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President Biden is in Florida meeting with people hit hard by Hurricane Ian

MARY LOUISE KELLY, HOST:

President Biden visited Fort Myers, Fla., today to get a firsthand look at the devastation brought by Hurricane Ian. His message to Florida residents? That the White House has their backs.

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PRESIDENT JOE BIDEN: We're not leaving. We're not leaving until this gets done. I promise you that.

KELLY: With him standing a few steps away was Florida Governor Ron DeSantis, who has clashed with Biden on pretty much everything from COVID to the economy to immigration.

Well, we're going to dive into this recovery response on a couple of fronts, first with NPR's Lexie Schapitl, who joins us from the White House. Hey, Lexie.

LEXIE SCHAPITL, BYLINE: Hi there.

KELLY: So President Biden, he was in Florida for just a few hours. What'd he manage to see?

SCHAPITL: So Ian really pummeled Florida when it made landfall last week. It was one of the strongest hurricanes ever to hit the United States. And Fort Myers in particular saw a lot of destruction. Buildings got swept away by the storm. Debris and sand just blanketed streets.

So today, President Biden saw much of that damage as he toured the area in a helicopter. He talked to local business owners and residents who were affected by the storm. And he spoke in front of a strip of restaurants and shops that have been badly damaged.

KELLY: And to help repair some of that damage, the White House had an announcement today that there will be more federal aid for Florida than was first announced. Do we know how much more? Any details?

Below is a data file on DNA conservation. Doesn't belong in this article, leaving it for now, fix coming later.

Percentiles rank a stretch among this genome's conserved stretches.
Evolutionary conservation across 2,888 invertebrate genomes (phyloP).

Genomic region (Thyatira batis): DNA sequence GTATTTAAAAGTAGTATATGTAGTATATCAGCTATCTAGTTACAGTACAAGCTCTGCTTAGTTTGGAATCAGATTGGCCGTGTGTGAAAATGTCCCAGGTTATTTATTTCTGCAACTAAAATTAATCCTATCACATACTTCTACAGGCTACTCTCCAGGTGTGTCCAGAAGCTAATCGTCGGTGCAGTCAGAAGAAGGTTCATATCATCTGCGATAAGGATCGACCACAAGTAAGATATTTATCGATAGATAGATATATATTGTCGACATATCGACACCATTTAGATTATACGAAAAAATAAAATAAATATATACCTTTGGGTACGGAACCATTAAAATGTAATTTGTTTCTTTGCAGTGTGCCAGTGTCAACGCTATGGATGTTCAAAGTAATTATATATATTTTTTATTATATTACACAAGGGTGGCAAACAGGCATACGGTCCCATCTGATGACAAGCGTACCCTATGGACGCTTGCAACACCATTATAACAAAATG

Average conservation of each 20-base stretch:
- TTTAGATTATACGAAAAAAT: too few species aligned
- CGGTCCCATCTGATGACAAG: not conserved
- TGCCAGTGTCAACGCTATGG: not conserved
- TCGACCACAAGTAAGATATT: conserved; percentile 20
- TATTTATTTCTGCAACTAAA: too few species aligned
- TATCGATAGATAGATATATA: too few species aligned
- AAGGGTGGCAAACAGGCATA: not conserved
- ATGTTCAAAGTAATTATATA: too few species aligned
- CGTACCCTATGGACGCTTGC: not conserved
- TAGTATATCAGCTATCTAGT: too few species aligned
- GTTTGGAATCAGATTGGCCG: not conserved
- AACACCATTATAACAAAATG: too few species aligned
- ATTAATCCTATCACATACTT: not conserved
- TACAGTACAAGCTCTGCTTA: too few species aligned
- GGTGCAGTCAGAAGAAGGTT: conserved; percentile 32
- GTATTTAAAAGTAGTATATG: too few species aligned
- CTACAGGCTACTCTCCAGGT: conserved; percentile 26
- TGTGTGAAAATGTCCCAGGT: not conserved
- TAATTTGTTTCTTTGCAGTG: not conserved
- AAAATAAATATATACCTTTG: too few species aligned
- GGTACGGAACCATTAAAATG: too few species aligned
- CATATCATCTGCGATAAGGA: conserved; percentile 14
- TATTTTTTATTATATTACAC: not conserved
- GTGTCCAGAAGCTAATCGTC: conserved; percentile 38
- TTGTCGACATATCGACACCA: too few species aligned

SCHAPITL: Yeah. So this is going to be a really long and costly recovery process. FEMA Administrator Deanne Criswell said today the cost will definitely be in the billions. And it could be one of the most expensive disasters the U.S. has seen in years.

So today, President Biden extended federal funding to last 60 days instead of 30 days. That means the federal government will cover 100% of the costs for things like search and rescue, debris removal and shelter and food. And in his remarks, the president stressed that this process is really just beginning.

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BIDEN: Not weeks or months - it's going to take years for everything to get squared away in the state of Florida, to fully recover and rebuild.

SCHAPITL: He also acknowledged that many people in Florida are waiting hours to get an answer from FEMA call centers and said the administration is working on fixing that.

KELLY: Before I let you go, Lexie, can we talk about this meeting between Biden and Governor DeSantis, who, as I said, does not see eye-to-eye with Biden on just about anything? What was that meeting like, the tone? How did it go?

SCHAPITL: It wasn't exactly the warmest scene. The two did shake hands when the Bidens arrived, but they sort of stayed at arm's length as they walked and talked with some of the affected residents. But Biden thanked - DeSantis thanked Biden for his support and said the federal and local coordination was going really well in response to the storm. Biden said he and DeSantis have, quote, "worked hand in glove," that they were in complete lockstep, even though they have very different political philosophies.

Like you mentioned, DeSantis has criticized Biden's COVID response, his handling of inflation and most recently, his border policy. But disasters like this are typically a time when people can put political differences aside. And it wouldn't look good for DeSantis or Biden to be bringing political fights into this trip while residents are still getting back into their homes and more than a hundred people have been killed in the state.

KELLY: That's NPR's Lexie Schapitl, reporting today from the White House. Thank you, Lexie.

SCHAPITL: Thank you for having me. Transcript provided by NPR, Copyright NPR.

Lexie Schapitl is a production assistant with NPR's Washington Desk, where she produces radio pieces and digital content. She also reports from the field and assists with production of the NPR Politics Podcast.